Allview X4 Soul is one of the phones we’ve tested over the past year, so let’s get to the brass tax and churn out the full review of the device. In case the handset it’s familiar to you, it’s actually the Gionee S9 in a local Romanian branded version. In the Gionee version it came out in November last year, while the Allview one came out in February 2017. The price is $371.

This upper midrange handset is a dual SIM machine and also a dual cam machine. It’s also a good looking midranger and in its best moments it can be a cheaper iPhone 7 Plus dual camera alternative. On the design front, we’ve got an elegant approach here, possibly making this the most elegant Allview/Gionee phone ever. It’s got a 2.5D glass panel upfront and the back side feels like you’re touching an iPhone.

It’s possibly the most iPhone-inspired Allview handset I’ve seen, without actually being a real clone of it. The Gionee S9 measures 7.4 mm in thickness, weighs 167.5 grams and it’s just 0.1 mm thicker than the iPhone 7 Plus, but it’s also 20 grams lighter. Huawei P9 Plus is lighter though and slimmer. The handset is 97% made of metal and it’s got a very good grip.

There are comfy buttons here and you can easily use the device with one hand. The black version of the phone is elegant for sure and we loved the solid build of it and lack of compromises. We go into the display section, where we find an IPS LCD Full HD 5.5 inch panel with 2.5D curvature and full lamination. There’s also In Cell technology, Gorilla Glass protection and narrow bezels.

The video player we’ve got here comes with DTS support and a Pop Up Play feature. The visual experience offers good brightness, good colors, a so-so contrast, wide angles and crisp imagery. The pixels have an RGB Stripes arrangement and the luxmeter showed us a value of 436 LUX, which is good. It beats the Huawei Mate 8 and Huawei Honor 8, but scores below the HTC One A9 and Allview X3 Soul Pro.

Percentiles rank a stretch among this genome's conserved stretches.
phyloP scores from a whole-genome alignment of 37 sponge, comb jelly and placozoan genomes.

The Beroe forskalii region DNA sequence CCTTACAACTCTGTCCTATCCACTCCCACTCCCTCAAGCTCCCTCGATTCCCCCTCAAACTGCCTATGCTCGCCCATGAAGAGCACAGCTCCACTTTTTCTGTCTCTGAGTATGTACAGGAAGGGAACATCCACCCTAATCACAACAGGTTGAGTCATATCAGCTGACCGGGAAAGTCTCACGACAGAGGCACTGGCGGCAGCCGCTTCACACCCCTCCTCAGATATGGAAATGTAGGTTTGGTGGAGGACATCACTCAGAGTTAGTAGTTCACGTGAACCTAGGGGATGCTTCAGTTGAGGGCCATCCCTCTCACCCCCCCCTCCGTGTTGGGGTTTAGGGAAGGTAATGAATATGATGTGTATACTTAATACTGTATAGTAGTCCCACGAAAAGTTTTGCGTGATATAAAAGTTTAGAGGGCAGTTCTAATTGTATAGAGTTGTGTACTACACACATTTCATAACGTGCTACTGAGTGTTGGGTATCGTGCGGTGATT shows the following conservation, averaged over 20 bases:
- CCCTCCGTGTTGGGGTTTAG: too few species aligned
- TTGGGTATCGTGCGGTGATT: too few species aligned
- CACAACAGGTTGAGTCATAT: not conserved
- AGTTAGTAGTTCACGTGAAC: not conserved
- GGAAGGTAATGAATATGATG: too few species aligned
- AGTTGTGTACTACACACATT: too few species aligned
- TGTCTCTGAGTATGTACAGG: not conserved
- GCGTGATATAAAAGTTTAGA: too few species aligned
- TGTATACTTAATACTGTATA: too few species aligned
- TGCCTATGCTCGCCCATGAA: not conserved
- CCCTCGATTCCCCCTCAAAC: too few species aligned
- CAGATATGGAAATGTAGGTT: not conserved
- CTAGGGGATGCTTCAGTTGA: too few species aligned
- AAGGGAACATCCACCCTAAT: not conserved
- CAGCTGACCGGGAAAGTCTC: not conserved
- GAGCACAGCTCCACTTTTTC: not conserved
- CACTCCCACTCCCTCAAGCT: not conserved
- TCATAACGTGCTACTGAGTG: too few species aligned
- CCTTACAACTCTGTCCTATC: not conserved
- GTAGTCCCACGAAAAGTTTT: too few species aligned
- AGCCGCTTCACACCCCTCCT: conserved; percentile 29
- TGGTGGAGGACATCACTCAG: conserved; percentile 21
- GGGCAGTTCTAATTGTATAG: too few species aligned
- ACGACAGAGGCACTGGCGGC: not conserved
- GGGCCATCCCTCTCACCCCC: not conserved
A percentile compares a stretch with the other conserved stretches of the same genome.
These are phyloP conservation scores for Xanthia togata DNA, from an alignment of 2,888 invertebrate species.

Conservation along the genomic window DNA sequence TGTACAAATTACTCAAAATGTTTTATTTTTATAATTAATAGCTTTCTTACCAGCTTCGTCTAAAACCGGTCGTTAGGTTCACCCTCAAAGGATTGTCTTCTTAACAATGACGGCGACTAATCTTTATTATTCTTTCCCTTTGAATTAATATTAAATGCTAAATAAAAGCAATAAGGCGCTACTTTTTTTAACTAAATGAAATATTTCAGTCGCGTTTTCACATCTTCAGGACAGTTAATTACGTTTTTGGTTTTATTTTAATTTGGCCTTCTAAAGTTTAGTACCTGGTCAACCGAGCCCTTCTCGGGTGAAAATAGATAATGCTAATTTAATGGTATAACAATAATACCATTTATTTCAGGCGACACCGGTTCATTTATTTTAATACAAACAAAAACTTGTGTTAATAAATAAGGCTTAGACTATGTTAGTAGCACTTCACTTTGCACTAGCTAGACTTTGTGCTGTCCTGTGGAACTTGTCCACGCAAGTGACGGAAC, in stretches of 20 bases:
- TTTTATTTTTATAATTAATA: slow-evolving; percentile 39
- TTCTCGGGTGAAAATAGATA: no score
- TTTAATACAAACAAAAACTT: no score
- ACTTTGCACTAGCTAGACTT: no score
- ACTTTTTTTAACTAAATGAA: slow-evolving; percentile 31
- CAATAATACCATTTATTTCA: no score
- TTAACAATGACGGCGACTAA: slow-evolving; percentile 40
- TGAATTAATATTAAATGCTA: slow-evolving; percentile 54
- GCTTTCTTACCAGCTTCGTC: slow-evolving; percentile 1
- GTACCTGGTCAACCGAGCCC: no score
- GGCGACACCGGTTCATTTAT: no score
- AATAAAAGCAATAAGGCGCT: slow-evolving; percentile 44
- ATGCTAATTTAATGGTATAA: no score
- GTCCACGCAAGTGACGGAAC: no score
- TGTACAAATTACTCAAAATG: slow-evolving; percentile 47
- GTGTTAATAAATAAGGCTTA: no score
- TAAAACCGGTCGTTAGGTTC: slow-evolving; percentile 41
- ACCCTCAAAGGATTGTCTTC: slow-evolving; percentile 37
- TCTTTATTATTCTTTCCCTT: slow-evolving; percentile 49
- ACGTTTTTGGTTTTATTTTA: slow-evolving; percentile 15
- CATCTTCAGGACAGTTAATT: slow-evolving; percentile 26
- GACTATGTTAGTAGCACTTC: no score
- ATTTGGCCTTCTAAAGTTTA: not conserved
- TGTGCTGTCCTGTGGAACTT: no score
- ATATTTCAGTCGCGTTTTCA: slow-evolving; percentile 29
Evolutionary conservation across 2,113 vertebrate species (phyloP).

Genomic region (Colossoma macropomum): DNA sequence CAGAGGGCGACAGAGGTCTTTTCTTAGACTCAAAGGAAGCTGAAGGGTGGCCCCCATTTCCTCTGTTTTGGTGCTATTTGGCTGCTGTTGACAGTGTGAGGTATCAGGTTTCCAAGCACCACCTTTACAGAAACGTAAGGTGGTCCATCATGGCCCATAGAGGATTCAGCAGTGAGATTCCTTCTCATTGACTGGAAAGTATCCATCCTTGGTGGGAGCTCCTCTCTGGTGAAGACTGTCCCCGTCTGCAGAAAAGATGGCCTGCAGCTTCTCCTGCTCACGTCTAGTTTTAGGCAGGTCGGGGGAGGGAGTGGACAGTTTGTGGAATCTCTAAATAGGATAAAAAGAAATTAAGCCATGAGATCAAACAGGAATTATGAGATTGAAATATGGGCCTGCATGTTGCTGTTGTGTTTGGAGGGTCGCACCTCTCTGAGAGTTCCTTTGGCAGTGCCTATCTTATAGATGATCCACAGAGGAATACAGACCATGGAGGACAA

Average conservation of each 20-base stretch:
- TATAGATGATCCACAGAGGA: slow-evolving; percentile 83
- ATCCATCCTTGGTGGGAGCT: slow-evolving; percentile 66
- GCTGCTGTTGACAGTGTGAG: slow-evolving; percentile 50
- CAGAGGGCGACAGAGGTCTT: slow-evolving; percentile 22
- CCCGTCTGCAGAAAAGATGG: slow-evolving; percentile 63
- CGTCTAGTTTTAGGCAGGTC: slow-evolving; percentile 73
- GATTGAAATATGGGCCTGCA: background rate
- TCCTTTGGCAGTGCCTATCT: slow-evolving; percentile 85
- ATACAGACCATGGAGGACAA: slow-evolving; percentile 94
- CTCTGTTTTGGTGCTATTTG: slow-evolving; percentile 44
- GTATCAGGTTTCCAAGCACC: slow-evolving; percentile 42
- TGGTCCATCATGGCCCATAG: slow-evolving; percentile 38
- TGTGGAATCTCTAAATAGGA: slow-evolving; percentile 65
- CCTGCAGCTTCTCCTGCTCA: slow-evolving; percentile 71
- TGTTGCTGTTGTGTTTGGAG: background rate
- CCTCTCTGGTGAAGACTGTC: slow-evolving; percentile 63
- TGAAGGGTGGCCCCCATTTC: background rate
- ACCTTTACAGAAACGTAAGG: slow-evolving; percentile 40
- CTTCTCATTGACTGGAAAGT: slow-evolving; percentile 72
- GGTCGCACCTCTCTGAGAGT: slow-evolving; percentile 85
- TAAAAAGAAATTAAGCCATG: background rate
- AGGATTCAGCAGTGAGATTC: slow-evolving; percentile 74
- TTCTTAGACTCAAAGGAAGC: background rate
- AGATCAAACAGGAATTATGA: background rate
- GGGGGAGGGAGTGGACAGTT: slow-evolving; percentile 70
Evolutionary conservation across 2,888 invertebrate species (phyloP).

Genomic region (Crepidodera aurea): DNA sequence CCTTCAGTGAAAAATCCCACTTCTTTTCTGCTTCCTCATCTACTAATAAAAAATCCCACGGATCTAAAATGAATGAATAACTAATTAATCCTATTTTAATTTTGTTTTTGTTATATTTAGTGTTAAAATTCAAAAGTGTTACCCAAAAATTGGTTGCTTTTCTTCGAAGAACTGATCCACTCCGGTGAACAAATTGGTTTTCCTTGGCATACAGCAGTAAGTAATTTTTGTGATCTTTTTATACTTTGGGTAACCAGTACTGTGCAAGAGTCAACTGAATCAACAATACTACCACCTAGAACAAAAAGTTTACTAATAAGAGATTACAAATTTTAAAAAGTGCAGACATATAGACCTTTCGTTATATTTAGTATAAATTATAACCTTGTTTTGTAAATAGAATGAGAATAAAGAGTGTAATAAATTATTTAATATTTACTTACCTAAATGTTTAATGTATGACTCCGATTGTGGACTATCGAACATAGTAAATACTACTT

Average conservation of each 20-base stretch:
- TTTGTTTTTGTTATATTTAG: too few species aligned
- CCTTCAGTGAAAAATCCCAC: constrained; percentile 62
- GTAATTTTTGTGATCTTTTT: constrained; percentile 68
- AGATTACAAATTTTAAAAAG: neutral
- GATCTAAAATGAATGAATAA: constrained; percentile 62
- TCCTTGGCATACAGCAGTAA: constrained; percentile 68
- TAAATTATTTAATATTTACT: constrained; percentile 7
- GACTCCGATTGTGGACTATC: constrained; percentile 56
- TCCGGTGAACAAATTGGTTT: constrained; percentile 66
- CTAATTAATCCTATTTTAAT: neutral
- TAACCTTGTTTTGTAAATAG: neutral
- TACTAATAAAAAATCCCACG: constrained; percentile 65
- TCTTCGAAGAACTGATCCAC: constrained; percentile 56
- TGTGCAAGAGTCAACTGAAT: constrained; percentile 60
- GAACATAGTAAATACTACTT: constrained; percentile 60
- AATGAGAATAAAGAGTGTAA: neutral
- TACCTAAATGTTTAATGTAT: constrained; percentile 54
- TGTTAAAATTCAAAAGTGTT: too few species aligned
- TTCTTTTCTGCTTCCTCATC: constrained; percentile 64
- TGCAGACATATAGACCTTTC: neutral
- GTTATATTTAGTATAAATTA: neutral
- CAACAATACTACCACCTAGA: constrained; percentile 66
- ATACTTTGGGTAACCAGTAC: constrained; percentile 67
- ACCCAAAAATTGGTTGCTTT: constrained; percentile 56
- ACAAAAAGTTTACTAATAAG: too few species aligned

There are of course settings for the screen, including Adaptive Brightness, economical backlight, font style, font size, sleep, Skylight, multitasking style (native or card), plus Smart Protect Eye with a slider included. We’ve got a good display overall. Let’s talk about the other hardware now. We’ve got an octa core MediaTek Helio P10 CPU here, clocked at 2 GHz and honestly I expected a newer chipset, to be honest.

There’s 4 GB of RAM in the mix, 64 GB of storage and a microSD card slot. We didn’t experience any lag and the UI was quite fluid. The games run fine, without any frame rate drops and with solid graphics. Performance was good, but let’s let the benchmarks talk. We did Quadrant and beat the Galaxy A5 (2016) and HTC One A9, but scored below the HTC One M8.

In AnTuTu 6 we surpassed the Moto M and Huawei Honor 7, but scored below the ASUS ZenFone 3 and Huawei Nova. In 3DMark Ice Storm Unlimited we scored a pretty poor result, only slightly above HTC One M7. GFXBench was also quite low in result. I would say results are close to Moto M and Huawei P9 Lite. We also did some temperature testing and achieved 32.9 degrees after running GFXBench and 38.8 degrees in Riptide GP Renegade, so there’s no overheating.

Moving on to the battery, we’ve got a Li-Po 3000 mAh unit and a 5V/2A charger in the mix. On paper we are promised 428 hours of standby time and 878 minutes of talk time. You can also use the bundled USB OTG cable to charge other phones. We also did our own tests and achieved 8 hours and 40 minutes of video playback, which is not very impressive, but it’s rather mid level.

It beats the Galaxy Note 4 and Xperia Z5, but scores below the UMi Touch. In PCMark we scored a rather modest 6 hours and 56 minutes, which only beats the Nexus 6P and Huawei P9 Lite. It’s no match for the Huawei Honor 4X and Vernee Thor, though. Charging requires 2 hours and 20 minutes, which is reasonable even for today’s requirements. It’s better than the Allview X2 Xtreme for sure and Huawei P8 Lite.

OnePlus 2 is better for example. There are also special settings for the battery, like Intelligent Power Saving in Sleep Mode, Power Manager with modes like Normal, Power Saving Move and Extreme Mode. The latest only lets you use basic apps and that’s it. Battery optimization is also here. In the end it’s just mid level performance, nothing record breaking.